The debate over what constitutes a "fee-only" adviser has reached fever pitch and risks spinning out of control, according to one industry executive.
“Everybody just has to step back and lower the temperature,” Mark Tibergien, chief executive of Pershing Advisor Solutions LLC, said at an InvestmentNews adviser workshop in Chicago. “Professionals don't like to be scolded or called out as a sinner.”
Last week the CFP Board replaced the listing “fee-only” with “none provided” in the compensation method of CFP profiles on its website and asked advisers to review the board's definition of "fee-only" before restoring that aspect of their profile. The CFP Board has been mired in controversy regarding misrepresentation of how some CFPs generate revenue.
The approach the CFP Board of Standards has taken in the debate has moved the discussion away from the central issue of clients' knowing how their adviser is paid and could lead to some oddball conclusions about what constitutes a conflict, Mr. Tibergien said.
“It seems to me that people have been dinged because of being affiliated with a firm, as opposed to the reality of their business,” he said. “The real issue is whether there is fee transparency and whether advisers are free of conflict.”
By being "evangelical about the issue," the CFP Board could turn the debate in a strange direction,” he added.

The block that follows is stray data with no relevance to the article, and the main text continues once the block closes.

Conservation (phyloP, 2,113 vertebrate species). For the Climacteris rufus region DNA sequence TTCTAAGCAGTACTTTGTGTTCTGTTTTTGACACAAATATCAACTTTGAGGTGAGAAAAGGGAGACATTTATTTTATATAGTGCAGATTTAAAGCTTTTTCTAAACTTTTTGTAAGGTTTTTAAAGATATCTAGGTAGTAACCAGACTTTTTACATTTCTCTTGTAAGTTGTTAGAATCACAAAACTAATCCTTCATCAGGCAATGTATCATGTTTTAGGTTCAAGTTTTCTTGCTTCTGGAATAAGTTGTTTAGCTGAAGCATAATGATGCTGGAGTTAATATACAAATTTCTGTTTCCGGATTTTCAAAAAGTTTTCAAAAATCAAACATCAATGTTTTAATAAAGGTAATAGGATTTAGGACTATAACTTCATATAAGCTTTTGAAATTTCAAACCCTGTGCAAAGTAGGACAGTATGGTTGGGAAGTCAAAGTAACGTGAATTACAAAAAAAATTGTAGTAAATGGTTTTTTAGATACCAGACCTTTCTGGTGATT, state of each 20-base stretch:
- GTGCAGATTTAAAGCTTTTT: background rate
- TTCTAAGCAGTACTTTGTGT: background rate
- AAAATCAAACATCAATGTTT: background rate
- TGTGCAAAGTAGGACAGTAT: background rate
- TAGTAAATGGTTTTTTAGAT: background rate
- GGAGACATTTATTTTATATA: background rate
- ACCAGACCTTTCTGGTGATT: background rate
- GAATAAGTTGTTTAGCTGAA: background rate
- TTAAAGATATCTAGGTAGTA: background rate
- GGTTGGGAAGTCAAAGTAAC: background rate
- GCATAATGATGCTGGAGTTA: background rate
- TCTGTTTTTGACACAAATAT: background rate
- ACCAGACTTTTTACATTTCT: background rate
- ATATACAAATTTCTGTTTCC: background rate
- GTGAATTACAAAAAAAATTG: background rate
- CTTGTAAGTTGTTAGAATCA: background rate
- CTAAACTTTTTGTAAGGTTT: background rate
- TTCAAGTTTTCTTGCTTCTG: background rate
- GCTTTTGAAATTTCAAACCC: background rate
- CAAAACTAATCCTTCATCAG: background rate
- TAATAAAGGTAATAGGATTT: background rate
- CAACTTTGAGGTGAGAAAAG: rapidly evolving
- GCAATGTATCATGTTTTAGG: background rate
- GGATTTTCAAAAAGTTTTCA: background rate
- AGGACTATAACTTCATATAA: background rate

For instance, an adviser managing a large foundation who is paid a fee based on assets under management could be in conflict with the foundation's overall mission of giving away money to charities, which would reduce the amount of assets being managed, Mr. Tibergien said. That would not be a productive direction for the industry to go.
James Twining, founder of Financial Plan Inc. and a CFP professional, said his firm's “fee-only” designation was called into question because it has an insurance agency affiliate. The firm's compliance attorney told him that the firm is "fee-only" and Mr. Twining said he will seek to approach the issue by donating any commissions it gets from that affiliate to charity.
He has attempted to send his clients to other insurance companies when they need long-term-care or life insurance, but hasn't been able to find one that he trusts to make good decisions for his clients.